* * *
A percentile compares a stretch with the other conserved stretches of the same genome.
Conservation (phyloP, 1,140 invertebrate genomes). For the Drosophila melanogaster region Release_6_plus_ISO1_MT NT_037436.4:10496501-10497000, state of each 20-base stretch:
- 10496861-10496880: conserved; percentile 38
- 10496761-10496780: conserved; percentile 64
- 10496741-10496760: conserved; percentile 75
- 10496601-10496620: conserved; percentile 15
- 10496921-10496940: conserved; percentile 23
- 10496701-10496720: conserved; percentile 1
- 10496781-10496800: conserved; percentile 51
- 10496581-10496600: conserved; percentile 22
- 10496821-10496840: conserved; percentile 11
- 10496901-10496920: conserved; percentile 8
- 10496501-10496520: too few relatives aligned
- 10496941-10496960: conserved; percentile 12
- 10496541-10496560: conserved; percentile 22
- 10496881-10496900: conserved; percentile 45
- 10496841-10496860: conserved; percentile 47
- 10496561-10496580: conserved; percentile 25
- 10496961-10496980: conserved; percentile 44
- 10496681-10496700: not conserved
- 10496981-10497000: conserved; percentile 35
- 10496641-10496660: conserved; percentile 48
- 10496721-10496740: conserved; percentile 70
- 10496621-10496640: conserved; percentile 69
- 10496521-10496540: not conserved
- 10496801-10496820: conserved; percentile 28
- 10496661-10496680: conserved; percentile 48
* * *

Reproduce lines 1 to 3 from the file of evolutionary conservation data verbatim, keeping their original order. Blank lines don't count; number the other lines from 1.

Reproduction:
A percentile compares a stretch with the other conserved stretches of the same genome.
Conservation (phyloP, 1,140 invertebrate genomes). For the Drosophila melanogaster region Release_6_plus_ISO1_MT NT_037436.4:10496501-10497000, state of each 20-base stretch:
- 10496861-10496880: conserved; percentile 38